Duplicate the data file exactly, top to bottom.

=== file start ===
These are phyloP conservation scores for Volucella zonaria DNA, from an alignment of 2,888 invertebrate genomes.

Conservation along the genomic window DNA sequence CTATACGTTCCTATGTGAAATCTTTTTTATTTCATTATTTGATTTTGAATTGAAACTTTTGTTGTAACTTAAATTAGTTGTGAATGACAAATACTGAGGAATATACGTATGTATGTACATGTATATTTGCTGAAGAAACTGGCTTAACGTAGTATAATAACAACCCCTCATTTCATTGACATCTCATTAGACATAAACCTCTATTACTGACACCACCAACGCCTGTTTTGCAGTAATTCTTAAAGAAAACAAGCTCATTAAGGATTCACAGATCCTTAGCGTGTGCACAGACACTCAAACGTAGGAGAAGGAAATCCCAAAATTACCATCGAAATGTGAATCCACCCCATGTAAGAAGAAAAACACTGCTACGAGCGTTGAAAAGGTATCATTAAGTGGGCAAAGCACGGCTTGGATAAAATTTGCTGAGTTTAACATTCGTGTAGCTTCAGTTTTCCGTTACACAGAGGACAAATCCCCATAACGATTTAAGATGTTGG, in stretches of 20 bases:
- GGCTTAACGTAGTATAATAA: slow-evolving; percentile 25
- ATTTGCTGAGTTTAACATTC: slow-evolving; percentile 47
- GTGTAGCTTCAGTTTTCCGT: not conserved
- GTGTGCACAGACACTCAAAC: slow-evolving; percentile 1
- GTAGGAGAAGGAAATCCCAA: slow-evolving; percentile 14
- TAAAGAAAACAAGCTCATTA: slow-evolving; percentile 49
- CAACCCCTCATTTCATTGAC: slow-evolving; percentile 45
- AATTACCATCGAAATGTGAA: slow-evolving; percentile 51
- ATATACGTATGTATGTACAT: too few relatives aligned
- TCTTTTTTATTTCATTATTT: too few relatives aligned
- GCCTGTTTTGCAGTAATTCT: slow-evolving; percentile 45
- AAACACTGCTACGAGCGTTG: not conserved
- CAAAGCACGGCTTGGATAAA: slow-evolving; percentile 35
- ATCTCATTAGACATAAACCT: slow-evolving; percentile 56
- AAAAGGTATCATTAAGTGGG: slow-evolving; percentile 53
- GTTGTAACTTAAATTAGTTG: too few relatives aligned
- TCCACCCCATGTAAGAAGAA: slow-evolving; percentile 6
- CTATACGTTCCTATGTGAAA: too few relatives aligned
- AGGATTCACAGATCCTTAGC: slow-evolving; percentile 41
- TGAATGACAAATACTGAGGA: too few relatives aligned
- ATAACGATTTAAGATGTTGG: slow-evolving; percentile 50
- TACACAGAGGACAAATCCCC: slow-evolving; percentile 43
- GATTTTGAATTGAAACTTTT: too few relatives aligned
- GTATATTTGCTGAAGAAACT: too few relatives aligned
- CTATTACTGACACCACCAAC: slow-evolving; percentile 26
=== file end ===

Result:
These are phyloP conservation scores for Volucella zonaria DNA, from an alignment of 2,888 invertebrate genomes.

Conservation along the genomic window DNA sequence CTATACGTTCCTATGTGAAATCTTTTTTATTTCATTATTTGATTTTGAATTGAAACTTTTGTTGTAACTTAAATTAGTTGTGAATGACAAATACTGAGGAATATACGTATGTATGTACATGTATATTTGCTGAAGAAACTGGCTTAACGTAGTATAATAACAACCCCTCATTTCATTGACATCTCATTAGACATAAACCTCTATTACTGACACCACCAACGCCTGTTTTGCAGTAATTCTTAAAGAAAACAAGCTCATTAAGGATTCACAGATCCTTAGCGTGTGCACAGACACTCAAACGTAGGAGAAGGAAATCCCAAAATTACCATCGAAATGTGAATCCACCCCATGTAAGAAGAAAAACACTGCTACGAGCGTTGAAAAGGTATCATTAAGTGGGCAAAGCACGGCTTGGATAAAATTTGCTGAGTTTAACATTCGTGTAGCTTCAGTTTTCCGTTACACAGAGGACAAATCCCCATAACGATTTAAGATGTTGG, in stretches of 20 bases:
- GGCTTAACGTAGTATAATAA: slow-evolving; percentile 25
- ATTTGCTGAGTTTAACATTC: slow-evolving; percentile 47
- GTGTAGCTTCAGTTTTCCGT: not conserved
- GTGTGCACAGACACTCAAAC: slow-evolving; percentile 1
- GTAGGAGAAGGAAATCCCAA: slow-evolving; percentile 14
- TAAAGAAAACAAGCTCATTA: slow-evolving; percentile 49
- CAACCCCTCATTTCATTGAC: slow-evolving; percentile 45
- AATTACCATCGAAATGTGAA: slow-evolving; percentile 51
- ATATACGTATGTATGTACAT: too few relatives aligned
- TCTTTTTTATTTCATTATTT: too few relatives aligned
- GCCTGTTTTGCAGTAATTCT: slow-evolving; percentile 45
- AAACACTGCTACGAGCGTTG: not conserved
- CAAAGCACGGCTTGGATAAA: slow-evolving; percentile 35
- ATCTCATTAGACATAAACCT: slow-evolving; percentile 56
- AAAAGGTATCATTAAGTGGG: slow-evolving; percentile 53
- GTTGTAACTTAAATTAGTTG: too few relatives aligned
- TCCACCCCATGTAAGAAGAA: slow-evolving; percentile 6
- CTATACGTTCCTATGTGAAA: too few relatives aligned
- AGGATTCACAGATCCTTAGC: slow-evolving; percentile 41
- TGAATGACAAATACTGAGGA: too few relatives aligned
- ATAACGATTTAAGATGTTGG: slow-evolving; percentile 50
- TACACAGAGGACAAATCCCC: slow-evolving; percentile 43
- GATTTTGAATTGAAACTTTT: too few relatives aligned
- GTATATTTGCTGAAGAAACT: too few relatives aligned
- CTATTACTGACACCACCAAC: slow-evolving; percentile 26